The second consideration is the range of the target from the cauldron. If a target is selected that is far away, the spell will often fail, the range of the spell can be increased by using a larger coven (whether Coven Witches or other players with familiars). Up to 7 witches can participate in total to increase the range up to anywhere in the same world. To cast a ritual across dimensions, a full coven is needed and a Shade of Leonard must be summoned.

    Power boosts

    Power boosts applied to effects will not apply unless a coven of sufficient size is present (up to a maximum of 7 witches).

    Altar Power

    In general, casting a brew as a spell, uses more altar power then bottling potions, so be prepared for this. It is possible to surround the cauldron with circle glyphs to reduce the power costs, white circles reduce the costs moderately, infernal circles, reduce the costs significantly (but increase the risks).

    Please note these circles are different from those used in Circle Magic only rites.

    Side Effects

    Casting spells from cauldrons does carry the risk of side effects, such as aliments or worse, surrounding the cauldron with two white circles will mitigate these side effects, while using infernal circles (and obtaining cheaper power requirements) will increase the chance of a side effect. Casting with a Shade of Leonard nearby will always carry some risk of side-effects.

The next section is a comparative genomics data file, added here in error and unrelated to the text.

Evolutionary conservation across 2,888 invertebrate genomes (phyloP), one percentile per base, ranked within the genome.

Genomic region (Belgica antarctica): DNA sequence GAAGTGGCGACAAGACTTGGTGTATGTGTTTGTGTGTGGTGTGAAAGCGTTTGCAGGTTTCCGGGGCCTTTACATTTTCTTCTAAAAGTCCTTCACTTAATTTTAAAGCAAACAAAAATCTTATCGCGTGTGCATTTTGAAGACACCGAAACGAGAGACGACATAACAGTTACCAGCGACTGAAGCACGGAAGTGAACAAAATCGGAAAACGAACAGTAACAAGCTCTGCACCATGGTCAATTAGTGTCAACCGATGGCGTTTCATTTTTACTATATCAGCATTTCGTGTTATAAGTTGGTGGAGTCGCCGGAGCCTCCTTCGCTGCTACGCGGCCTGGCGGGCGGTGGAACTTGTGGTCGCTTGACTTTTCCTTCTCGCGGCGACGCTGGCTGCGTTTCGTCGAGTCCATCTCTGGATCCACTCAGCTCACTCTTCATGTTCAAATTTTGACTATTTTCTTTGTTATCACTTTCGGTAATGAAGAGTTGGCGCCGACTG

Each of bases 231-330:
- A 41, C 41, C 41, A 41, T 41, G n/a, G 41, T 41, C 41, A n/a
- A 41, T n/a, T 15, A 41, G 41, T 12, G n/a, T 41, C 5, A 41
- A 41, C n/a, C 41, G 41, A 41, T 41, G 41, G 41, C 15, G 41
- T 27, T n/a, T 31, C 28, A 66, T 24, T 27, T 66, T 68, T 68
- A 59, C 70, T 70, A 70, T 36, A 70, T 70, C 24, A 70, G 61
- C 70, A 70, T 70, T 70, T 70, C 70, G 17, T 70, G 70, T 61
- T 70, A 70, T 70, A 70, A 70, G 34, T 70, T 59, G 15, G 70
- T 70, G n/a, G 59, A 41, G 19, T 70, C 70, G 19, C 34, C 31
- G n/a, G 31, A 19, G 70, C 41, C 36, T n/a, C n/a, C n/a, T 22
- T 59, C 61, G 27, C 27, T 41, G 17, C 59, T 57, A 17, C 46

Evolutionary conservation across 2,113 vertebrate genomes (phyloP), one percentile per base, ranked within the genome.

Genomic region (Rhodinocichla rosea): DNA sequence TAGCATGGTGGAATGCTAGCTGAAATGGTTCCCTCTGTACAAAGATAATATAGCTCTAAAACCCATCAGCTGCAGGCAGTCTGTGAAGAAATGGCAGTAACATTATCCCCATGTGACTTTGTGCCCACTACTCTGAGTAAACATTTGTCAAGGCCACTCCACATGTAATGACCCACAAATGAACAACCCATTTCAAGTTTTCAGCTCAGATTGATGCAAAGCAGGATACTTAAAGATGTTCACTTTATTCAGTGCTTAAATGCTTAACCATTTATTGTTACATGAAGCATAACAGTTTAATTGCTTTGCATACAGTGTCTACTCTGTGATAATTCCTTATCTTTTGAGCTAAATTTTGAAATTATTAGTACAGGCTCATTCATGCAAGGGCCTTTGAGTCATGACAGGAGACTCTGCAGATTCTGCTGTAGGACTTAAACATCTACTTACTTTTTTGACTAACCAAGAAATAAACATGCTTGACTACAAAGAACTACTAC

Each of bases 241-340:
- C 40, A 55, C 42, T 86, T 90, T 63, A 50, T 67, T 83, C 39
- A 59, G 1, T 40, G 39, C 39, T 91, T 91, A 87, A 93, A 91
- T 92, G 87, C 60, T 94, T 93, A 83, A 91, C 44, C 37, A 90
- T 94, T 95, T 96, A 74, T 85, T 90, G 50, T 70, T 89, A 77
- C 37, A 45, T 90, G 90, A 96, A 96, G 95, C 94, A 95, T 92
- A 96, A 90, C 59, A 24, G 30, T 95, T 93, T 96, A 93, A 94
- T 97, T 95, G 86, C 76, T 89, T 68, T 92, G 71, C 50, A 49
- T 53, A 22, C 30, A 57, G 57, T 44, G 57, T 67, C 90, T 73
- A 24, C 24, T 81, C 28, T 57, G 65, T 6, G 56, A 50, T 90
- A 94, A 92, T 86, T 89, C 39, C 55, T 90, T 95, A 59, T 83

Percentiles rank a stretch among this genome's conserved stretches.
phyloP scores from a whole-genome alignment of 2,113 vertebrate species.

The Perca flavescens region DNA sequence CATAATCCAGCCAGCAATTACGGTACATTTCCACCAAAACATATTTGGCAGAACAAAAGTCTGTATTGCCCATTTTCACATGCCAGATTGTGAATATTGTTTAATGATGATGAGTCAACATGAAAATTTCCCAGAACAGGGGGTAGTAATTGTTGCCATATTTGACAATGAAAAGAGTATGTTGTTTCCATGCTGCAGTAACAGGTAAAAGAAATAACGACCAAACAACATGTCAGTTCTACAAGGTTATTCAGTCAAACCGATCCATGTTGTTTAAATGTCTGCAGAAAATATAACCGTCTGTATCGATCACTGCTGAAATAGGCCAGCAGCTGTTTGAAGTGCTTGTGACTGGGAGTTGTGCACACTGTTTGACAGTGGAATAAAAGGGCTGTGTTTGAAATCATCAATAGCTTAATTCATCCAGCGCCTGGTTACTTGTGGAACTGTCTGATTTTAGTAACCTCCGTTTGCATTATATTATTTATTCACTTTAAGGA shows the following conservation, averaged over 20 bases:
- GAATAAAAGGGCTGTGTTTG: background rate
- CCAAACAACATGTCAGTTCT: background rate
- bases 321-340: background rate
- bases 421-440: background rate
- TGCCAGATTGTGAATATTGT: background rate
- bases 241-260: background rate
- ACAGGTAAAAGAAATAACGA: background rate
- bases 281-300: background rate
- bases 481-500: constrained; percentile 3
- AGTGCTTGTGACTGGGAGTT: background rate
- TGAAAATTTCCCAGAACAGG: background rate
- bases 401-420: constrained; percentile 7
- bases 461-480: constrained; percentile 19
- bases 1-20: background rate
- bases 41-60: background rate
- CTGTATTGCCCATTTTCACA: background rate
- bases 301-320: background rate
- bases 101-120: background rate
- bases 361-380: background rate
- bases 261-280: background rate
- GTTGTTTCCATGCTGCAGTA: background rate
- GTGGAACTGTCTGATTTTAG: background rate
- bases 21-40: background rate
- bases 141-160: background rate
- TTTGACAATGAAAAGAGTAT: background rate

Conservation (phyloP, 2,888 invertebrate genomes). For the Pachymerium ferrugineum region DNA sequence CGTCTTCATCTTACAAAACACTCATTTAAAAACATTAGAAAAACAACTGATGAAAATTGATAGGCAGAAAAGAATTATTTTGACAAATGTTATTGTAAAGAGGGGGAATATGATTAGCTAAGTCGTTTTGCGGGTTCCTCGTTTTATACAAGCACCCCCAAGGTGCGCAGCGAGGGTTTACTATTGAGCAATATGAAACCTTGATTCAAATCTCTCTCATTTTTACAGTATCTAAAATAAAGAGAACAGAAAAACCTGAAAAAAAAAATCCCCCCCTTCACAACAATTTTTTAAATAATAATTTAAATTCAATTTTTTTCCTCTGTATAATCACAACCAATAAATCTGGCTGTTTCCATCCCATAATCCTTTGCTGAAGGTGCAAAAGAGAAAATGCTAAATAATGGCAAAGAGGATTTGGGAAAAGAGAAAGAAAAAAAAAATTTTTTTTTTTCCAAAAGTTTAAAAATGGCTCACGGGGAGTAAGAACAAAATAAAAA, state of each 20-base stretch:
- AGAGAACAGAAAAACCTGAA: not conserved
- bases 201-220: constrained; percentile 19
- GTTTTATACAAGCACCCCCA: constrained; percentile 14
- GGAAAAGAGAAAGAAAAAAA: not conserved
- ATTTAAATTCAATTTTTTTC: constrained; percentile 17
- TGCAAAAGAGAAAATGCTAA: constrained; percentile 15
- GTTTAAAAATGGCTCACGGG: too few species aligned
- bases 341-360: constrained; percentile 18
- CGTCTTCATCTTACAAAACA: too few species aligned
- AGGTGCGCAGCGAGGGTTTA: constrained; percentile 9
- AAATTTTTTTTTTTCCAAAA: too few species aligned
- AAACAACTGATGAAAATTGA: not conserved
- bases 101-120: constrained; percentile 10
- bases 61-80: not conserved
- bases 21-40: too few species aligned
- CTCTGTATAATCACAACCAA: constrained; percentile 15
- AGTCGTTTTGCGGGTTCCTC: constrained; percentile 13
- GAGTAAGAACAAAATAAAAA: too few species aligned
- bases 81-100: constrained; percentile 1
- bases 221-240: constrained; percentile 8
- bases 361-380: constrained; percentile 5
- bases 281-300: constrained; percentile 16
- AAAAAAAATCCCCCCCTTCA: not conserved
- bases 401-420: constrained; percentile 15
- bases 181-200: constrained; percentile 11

The dispersal method for a brew behaves differently when the brew is cast as a ritual (when using tongue of dog, an dispersal ingredient is always required):

    Splash - Location targeted, general will only hit the targeted point, although the effect may differ.

    Gas - This dispersal becomes an expanding wave from the targeted point, that applies the effect to any creature that it hits.

    Liquid - This dispersal becomes a rain effects, droplets falling from the sky, applying their effects to whatever they hit.

    Triggered - This will cause the effect to be added to an item that is put (thrown) on top of the cauldron when the ritual completes. If no item is above the cauldron the ritual fails. When this item is next used (right click), the applied effects will occur on the user. The same brew can be applied multiple times to the item. This method is the typical way to curse a book when read, or make poisonous apples, etc.

    Failed Rituals

    When a ritual fails, you will see colored smoke that will indicate the reason why it has failed. The brew will not be consumed in such cases and the ritual trigger (taglock kit or tongue of dog will be spat out).

    Red Smoke - The circles around the target (and/or source) sites are incorrect

    Blue Smoke - Coven witches are required

    Yellow Smoke - Not enough altar power

    Green Smoke - Target too far away

    Purple Smoke - Generic other reason